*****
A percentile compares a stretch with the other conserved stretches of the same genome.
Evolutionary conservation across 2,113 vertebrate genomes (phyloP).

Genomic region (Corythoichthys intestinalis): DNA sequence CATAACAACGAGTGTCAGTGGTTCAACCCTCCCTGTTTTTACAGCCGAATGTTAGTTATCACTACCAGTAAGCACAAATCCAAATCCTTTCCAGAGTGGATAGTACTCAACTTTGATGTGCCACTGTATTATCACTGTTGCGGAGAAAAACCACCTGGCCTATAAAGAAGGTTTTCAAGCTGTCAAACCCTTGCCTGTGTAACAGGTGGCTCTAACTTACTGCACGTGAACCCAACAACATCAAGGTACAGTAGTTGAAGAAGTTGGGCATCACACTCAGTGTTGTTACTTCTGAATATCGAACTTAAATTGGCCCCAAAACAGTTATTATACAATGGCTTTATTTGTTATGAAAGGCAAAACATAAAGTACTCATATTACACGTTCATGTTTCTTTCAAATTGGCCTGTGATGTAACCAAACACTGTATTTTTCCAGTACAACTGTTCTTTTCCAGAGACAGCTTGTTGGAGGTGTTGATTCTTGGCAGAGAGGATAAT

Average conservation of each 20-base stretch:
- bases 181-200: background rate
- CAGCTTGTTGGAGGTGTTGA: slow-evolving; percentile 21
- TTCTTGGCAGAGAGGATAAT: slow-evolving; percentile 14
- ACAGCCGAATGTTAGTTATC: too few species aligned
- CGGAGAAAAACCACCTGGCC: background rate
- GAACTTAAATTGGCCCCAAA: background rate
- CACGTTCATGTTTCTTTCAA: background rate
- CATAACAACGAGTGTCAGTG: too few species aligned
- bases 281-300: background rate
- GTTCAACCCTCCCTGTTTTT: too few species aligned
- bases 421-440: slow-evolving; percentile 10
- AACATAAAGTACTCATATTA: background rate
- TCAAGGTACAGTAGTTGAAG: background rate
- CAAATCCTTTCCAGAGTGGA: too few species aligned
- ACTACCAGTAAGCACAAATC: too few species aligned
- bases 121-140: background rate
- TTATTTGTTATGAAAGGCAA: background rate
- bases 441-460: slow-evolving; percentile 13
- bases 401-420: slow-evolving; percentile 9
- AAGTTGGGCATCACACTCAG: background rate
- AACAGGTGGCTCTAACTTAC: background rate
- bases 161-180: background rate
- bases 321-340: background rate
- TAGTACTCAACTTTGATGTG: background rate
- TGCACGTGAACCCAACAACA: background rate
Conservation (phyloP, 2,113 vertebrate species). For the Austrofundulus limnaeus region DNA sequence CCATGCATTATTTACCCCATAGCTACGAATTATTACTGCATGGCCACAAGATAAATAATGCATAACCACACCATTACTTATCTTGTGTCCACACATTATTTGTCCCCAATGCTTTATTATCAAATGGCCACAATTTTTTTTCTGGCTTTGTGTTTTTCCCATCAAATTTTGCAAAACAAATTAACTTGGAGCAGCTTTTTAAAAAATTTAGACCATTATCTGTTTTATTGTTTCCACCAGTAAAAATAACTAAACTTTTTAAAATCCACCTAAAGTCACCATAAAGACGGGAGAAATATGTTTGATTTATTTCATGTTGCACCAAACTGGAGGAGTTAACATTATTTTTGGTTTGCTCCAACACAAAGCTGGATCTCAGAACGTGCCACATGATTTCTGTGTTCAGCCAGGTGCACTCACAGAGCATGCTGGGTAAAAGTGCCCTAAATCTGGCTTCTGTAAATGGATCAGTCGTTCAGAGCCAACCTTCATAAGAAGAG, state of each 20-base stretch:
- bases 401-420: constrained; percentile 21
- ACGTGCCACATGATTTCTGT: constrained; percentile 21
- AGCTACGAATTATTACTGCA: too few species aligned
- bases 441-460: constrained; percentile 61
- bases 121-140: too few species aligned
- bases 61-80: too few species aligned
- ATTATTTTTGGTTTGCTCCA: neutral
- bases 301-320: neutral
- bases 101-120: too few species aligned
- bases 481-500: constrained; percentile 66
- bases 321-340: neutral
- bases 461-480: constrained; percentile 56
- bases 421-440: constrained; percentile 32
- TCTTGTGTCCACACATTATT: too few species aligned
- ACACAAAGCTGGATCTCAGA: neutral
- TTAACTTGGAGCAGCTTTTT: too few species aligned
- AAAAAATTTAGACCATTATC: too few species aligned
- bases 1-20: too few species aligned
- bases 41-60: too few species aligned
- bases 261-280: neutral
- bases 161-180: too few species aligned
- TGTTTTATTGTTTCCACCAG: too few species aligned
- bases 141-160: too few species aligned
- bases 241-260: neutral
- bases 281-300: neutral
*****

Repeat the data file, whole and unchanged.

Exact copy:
A percentile compares a stretch with the other conserved stretches of the same genome.
Evolutionary conservation across 2,113 vertebrate genomes (phyloP).

Genomic region (Corythoichthys intestinalis): DNA sequence CATAACAACGAGTGTCAGTGGTTCAACCCTCCCTGTTTTTACAGCCGAATGTTAGTTATCACTACCAGTAAGCACAAATCCAAATCCTTTCCAGAGTGGATAGTACTCAACTTTGATGTGCCACTGTATTATCACTGTTGCGGAGAAAAACCACCTGGCCTATAAAGAAGGTTTTCAAGCTGTCAAACCCTTGCCTGTGTAACAGGTGGCTCTAACTTACTGCACGTGAACCCAACAACATCAAGGTACAGTAGTTGAAGAAGTTGGGCATCACACTCAGTGTTGTTACTTCTGAATATCGAACTTAAATTGGCCCCAAAACAGTTATTATACAATGGCTTTATTTGTTATGAAAGGCAAAACATAAAGTACTCATATTACACGTTCATGTTTCTTTCAAATTGGCCTGTGATGTAACCAAACACTGTATTTTTCCAGTACAACTGTTCTTTTCCAGAGACAGCTTGTTGGAGGTGTTGATTCTTGGCAGAGAGGATAAT

Average conservation of each 20-base stretch:
- bases 181-200: background rate
- CAGCTTGTTGGAGGTGTTGA: slow-evolving; percentile 21
- TTCTTGGCAGAGAGGATAAT: slow-evolving; percentile 14
- ACAGCCGAATGTTAGTTATC: too few species aligned
- CGGAGAAAAACCACCTGGCC: background rate
- GAACTTAAATTGGCCCCAAA: background rate
- CACGTTCATGTTTCTTTCAA: background rate
- CATAACAACGAGTGTCAGTG: too few species aligned
- bases 281-300: background rate
- GTTCAACCCTCCCTGTTTTT: too few species aligned
- bases 421-440: slow-evolving; percentile 10
- AACATAAAGTACTCATATTA: background rate
- TCAAGGTACAGTAGTTGAAG: background rate
- CAAATCCTTTCCAGAGTGGA: too few species aligned
- ACTACCAGTAAGCACAAATC: too few species aligned
- bases 121-140: background rate
- TTATTTGTTATGAAAGGCAA: background rate
- bases 441-460: slow-evolving; percentile 13
- bases 401-420: slow-evolving; percentile 9
- AAGTTGGGCATCACACTCAG: background rate
- AACAGGTGGCTCTAACTTAC: background rate
- bases 161-180: background rate
- bases 321-340: background rate
- TAGTACTCAACTTTGATGTG: background rate
- TGCACGTGAACCCAACAACA: background rate
Conservation (phyloP, 2,113 vertebrate species). For the Austrofundulus limnaeus region DNA sequence CCATGCATTATTTACCCCATAGCTACGAATTATTACTGCATGGCCACAAGATAAATAATGCATAACCACACCATTACTTATCTTGTGTCCACACATTATTTGTCCCCAATGCTTTATTATCAAATGGCCACAATTTTTTTTCTGGCTTTGTGTTTTTCCCATCAAATTTTGCAAAACAAATTAACTTGGAGCAGCTTTTTAAAAAATTTAGACCATTATCTGTTTTATTGTTTCCACCAGTAAAAATAACTAAACTTTTTAAAATCCACCTAAAGTCACCATAAAGACGGGAGAAATATGTTTGATTTATTTCATGTTGCACCAAACTGGAGGAGTTAACATTATTTTTGGTTTGCTCCAACACAAAGCTGGATCTCAGAACGTGCCACATGATTTCTGTGTTCAGCCAGGTGCACTCACAGAGCATGCTGGGTAAAAGTGCCCTAAATCTGGCTTCTGTAAATGGATCAGTCGTTCAGAGCCAACCTTCATAAGAAGAG, state of each 20-base stretch:
- bases 401-420: constrained; percentile 21
- ACGTGCCACATGATTTCTGT: constrained; percentile 21
- AGCTACGAATTATTACTGCA: too few species aligned
- bases 441-460: constrained; percentile 61
- bases 121-140: too few species aligned
- bases 61-80: too few species aligned
- ATTATTTTTGGTTTGCTCCA: neutral
- bases 301-320: neutral
- bases 101-120: too few species aligned
- bases 481-500: constrained; percentile 66
- bases 321-340: neutral
- bases 461-480: constrained; percentile 56
- bases 421-440: constrained; percentile 32
- TCTTGTGTCCACACATTATT: too few species aligned
- ACACAAAGCTGGATCTCAGA: neutral
- TTAACTTGGAGCAGCTTTTT: too few species aligned
- AAAAAATTTAGACCATTATC: too few species aligned
- bases 1-20: too few species aligned
- bases 41-60: too few species aligned
- bases 261-280: neutral
- bases 161-180: too few species aligned
- TGTTTTATTGTTTCCACCAG: too few species aligned
- bases 141-160: too few species aligned
- bases 241-260: neutral
- bases 281-300: neutral